While last week the WSJ reported that it would leave Social Security out of the budget, that's not so much how it worked. In his budget message, President Obama did address Social Security, saying that "'we should come together now, in bipartisan fashion, to strengthen Social Security for the future,” . . . [and calling] on the Congress to follow the example of great leaders in the past – such as Speaker Thomas P. O’Neill Jr. and President Ronald Reagan -- and work in a bipartisan fashion to strengthen Social Security for years to come.'" He laid out six principles.
1. Any reform should strengthen Social Security for future generations and restore long-term solvency.
2. The Administration will oppose any measures that privatize or weaken the Social Security system.
3. While all measures to strengthen solvency should be on the table, the Administration will not accept an approach that slashes benefits for future generations.
4. No current beneficiaries should see their basic benefits reduced.
5. Reform should strengthen retirement security for the most vulnerable, including low-income seniors.
6. Reform should maintain robust disability and survivors’ benefits.
Chris has a good summary of what that likely means, and points out reports that talks have been ongoing to "try to reach a bipartisan “grand bargain” over the budget." Any kind of "grand bargain" is going to include Social Security, like it or not. Ezra seems to think the budget message is a direct call for Social Security negotiations, with those principles being the starting position for the administration.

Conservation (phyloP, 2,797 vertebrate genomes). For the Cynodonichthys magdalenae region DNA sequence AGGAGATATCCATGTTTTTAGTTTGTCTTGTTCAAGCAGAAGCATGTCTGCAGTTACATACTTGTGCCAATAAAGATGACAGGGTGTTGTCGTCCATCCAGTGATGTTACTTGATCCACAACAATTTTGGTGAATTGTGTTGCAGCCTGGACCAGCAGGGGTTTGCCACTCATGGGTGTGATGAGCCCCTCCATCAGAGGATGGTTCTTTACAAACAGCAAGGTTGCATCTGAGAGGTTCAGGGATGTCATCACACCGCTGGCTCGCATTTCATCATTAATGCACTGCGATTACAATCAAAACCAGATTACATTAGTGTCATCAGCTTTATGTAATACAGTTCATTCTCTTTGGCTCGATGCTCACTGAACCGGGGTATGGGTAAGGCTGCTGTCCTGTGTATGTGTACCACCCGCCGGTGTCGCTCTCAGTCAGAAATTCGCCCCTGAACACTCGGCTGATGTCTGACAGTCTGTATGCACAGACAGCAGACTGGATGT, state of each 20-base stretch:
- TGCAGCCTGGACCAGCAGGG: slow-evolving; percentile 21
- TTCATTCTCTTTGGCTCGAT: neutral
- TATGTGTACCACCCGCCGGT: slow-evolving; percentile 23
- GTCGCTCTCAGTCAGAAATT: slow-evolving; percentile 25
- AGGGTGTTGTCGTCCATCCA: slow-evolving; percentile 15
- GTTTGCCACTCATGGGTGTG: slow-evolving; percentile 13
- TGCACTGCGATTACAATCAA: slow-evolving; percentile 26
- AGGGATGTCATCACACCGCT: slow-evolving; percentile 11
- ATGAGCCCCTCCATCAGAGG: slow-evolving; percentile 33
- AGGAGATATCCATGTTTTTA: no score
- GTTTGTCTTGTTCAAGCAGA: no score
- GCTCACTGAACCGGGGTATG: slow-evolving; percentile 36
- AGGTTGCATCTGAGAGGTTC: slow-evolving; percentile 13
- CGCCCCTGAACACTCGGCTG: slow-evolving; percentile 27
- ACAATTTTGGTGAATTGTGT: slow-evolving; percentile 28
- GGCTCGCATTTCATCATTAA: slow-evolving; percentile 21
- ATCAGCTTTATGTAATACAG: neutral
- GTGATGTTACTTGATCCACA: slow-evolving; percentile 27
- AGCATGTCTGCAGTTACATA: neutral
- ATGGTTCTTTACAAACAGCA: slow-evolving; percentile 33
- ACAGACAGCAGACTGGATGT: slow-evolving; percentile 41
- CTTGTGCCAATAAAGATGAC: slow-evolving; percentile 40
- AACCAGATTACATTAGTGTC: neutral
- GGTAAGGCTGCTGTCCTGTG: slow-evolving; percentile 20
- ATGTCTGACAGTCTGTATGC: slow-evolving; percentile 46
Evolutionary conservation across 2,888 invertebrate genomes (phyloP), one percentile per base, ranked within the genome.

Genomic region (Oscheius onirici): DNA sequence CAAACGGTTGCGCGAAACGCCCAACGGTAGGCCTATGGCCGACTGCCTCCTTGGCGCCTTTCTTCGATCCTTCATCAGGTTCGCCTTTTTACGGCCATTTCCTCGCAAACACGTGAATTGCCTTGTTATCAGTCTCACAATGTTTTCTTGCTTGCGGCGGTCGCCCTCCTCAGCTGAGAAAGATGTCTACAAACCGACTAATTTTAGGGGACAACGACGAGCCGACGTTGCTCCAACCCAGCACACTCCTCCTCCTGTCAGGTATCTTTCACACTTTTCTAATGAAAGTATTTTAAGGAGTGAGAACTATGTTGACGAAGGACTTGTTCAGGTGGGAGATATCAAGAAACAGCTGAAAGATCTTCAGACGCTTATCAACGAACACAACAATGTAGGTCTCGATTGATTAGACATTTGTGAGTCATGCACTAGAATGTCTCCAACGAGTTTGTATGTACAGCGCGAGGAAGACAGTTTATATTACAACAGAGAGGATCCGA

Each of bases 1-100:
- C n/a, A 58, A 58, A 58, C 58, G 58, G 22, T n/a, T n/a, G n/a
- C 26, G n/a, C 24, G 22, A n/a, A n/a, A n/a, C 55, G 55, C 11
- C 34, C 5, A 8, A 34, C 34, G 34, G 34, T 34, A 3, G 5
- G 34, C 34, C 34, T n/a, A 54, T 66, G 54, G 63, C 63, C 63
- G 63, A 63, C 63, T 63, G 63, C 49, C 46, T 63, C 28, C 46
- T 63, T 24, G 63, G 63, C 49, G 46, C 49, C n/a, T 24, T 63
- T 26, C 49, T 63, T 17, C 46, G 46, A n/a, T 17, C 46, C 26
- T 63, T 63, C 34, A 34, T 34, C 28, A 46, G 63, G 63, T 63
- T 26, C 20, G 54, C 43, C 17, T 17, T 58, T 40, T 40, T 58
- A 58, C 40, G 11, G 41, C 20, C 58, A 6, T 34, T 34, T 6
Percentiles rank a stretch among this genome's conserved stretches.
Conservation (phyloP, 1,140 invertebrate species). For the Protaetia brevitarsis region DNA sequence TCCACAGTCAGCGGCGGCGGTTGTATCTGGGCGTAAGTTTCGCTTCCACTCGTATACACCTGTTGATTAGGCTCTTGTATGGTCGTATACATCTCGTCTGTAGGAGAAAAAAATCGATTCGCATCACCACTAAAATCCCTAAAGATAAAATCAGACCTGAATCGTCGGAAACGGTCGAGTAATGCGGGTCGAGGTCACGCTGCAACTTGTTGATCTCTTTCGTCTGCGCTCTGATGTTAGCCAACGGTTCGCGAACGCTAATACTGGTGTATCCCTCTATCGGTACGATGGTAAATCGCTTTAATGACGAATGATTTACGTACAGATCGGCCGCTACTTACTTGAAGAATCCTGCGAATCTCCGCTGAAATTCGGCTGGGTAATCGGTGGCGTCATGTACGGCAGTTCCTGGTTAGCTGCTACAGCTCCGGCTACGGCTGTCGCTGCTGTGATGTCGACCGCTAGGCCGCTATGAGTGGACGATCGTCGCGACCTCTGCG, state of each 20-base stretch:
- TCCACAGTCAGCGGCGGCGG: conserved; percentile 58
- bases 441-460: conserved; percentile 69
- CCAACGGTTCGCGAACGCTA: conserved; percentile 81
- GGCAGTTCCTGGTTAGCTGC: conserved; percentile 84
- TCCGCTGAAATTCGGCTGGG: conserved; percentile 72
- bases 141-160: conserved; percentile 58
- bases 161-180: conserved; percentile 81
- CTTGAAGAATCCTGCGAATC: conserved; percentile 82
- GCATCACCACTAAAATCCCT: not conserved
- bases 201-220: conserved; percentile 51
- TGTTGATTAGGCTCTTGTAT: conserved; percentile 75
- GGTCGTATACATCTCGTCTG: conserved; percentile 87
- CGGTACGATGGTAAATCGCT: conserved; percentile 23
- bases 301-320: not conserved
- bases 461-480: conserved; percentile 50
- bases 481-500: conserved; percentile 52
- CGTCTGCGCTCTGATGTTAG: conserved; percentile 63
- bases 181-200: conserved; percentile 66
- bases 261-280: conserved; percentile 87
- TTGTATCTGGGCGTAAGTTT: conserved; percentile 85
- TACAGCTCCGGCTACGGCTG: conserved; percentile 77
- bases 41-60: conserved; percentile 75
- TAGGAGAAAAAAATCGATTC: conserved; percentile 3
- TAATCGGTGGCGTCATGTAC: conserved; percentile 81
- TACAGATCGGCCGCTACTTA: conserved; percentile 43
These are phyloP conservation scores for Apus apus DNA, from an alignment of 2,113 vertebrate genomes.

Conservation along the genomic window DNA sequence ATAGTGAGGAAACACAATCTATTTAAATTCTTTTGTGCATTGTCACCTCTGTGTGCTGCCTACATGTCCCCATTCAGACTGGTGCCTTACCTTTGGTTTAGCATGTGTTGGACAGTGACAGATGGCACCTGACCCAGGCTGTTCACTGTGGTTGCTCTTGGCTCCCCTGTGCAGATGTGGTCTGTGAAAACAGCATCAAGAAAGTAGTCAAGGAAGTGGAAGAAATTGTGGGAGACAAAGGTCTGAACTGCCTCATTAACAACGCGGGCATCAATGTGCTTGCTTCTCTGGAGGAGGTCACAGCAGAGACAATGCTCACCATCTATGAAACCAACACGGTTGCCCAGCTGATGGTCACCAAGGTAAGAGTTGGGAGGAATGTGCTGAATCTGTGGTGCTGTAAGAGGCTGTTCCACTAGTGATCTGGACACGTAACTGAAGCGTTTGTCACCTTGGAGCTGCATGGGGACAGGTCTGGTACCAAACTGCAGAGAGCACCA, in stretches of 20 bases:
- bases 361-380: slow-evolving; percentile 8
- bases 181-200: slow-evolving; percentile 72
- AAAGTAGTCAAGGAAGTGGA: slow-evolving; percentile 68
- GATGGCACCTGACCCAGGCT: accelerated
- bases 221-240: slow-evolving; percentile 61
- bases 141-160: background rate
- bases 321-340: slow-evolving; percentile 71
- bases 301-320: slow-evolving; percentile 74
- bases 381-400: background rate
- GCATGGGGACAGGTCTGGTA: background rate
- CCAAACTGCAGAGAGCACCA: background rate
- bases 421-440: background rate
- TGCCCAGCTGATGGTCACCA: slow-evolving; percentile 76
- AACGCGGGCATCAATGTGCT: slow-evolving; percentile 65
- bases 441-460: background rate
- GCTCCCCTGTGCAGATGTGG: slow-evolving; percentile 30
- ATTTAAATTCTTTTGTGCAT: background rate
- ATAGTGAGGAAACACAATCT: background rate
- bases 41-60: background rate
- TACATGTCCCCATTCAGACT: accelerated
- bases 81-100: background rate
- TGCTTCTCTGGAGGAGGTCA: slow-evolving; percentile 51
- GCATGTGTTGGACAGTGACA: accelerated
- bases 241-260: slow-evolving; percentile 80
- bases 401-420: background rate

This puts Social Security firmly back on the negotiating table, everything but "privatization," which is a red herring on the administration's part, anyway. Privatization hasn't been on the table since a Republican president--Bush II--failed to accomplish it in 2005, with a Republican Congress. So this Democratic president isn't going to get any brownie points among Social Security defenders on that dead letter.
The agreement between O'Neill and Reagan the budget message references did what policy-makers are now ignoring: it put Social Security on a solid footing for the coming baby boom retirement. The huge surplus that's been built up was done so by increasing the payroll tax cap, and by raising the retirement age. The baby boom is taken care of, as are all retirees until the year 2037. That the problems facing Social Security are long term rather than immediate suggests that putting it on the table now is unnecessary. That's particularly so when you've got a Democratic administraiton that has shown a distinct lack of negotiating skill vis-a-vis the take-no-prisoners Republicans and which also has a really disturbing practice of advancing the false "Social Security in crisis" and "Social Security is part of the deficit problem" narratives.
This is not to argue that there aren't changes that should be made to Social Security to strengthen it beyond 2037, and that doing so sooner rather than later would pay higher future dividends at a lower present-day cost to worker and employers. But this president and this Congress anre't likely to come up with anything good for the health of this program.
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